When moving to another country, do not assume that you will happily and naturally accept everything in your new culture. Just because you are grateful that this country has accepted you as one of their own, you may well experience the human (and dare I say British) trait of somewhat arrogantly comparing almost everything to “the way we do things at home.” For me, this has been, including but not limited to: food, shopping, pubs, schooling and the biggest one of all – driving. In Canada, I do not think the standard of driving is that great. In particular, I have a problem with Canadian drivers on roundabouts. For some reason, roundabouts have started springing up in Greater Vancouver, without anyone bothering to educate drivers on their use.
For me, this means two things. One is anger. I spend an unnecessary amount of time shaking my head, and occasionally my fist, at drivers as they navigate something that they really do not understand. They understand them so little that they even refer to them as “traffic circles”. (I really don’t know why. Was the word “roundabout” not descriptive enough?)
The second thing is my need to educate. I do this in an angry, passive aggressive way. My main bone of contention is drivers’ inability to indicate when they leave the roundabout. I have been known to deliberately drive around my local roundabout several times a day, trying to teach the unfortunate people driving behind me that when exiting the roundabout, they must signal to show other drivers where they are going. I do this by driving around the roundabout very slowly, then deliberately moving my indicator to its upward position in an overly dramatic fashion as I make my exit, whilst staring intently in my rear-view mirror as if trying to convey my superior driving skills to the driver behind. It rarely works, and I have often found myself in a near-collision situation due to my obsession with looking behind me instead of forwards, to check to see if the unwitting student has followed my “advice”. I am providing this as a kind of free community service. It is unbelievable to me that drivers scoot round these things and just suddenly shoot off without any warning.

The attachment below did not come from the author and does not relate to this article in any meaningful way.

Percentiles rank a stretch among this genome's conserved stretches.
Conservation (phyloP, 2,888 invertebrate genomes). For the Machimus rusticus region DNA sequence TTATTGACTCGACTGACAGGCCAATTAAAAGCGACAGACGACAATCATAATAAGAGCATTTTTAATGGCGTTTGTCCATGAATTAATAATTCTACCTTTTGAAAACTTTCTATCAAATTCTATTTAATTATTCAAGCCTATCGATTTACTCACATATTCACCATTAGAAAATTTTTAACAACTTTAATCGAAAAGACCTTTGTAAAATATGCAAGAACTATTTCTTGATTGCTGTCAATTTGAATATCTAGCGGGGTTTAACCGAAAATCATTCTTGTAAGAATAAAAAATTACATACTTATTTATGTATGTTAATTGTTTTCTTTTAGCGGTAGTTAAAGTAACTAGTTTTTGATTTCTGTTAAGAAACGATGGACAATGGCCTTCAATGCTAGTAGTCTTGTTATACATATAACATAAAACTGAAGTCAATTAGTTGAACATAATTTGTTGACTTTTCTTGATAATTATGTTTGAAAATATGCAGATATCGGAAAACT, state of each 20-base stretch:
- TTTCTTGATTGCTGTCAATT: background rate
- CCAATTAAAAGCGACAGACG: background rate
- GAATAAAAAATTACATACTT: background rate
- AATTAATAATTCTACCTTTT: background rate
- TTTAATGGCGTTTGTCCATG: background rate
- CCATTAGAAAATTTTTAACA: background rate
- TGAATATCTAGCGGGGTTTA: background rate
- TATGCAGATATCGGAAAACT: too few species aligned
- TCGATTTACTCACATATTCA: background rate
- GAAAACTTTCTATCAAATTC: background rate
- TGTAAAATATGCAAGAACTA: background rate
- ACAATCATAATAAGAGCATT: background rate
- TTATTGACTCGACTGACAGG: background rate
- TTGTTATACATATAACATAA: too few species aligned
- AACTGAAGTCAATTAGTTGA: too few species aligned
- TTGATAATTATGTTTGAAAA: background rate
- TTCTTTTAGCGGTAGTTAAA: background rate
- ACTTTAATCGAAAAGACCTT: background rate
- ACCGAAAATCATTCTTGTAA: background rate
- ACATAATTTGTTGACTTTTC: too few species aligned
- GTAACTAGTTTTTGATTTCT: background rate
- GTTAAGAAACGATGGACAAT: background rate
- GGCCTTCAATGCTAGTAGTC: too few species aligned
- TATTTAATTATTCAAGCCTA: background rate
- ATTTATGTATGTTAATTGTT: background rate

At a dinner party recently, when this subject randomly came up (I may have brought it up, I’m not certain), a fellow diner decided to give me a lesson in the difference between roundabouts and “traffic circles”. He went on to inform me that you do not in fact need to signal when leaving a traffic circle, though you do need to signal when you leave a roundabout. Right. OK then. Glad we got that one cleared up.
By Juliet Sullivan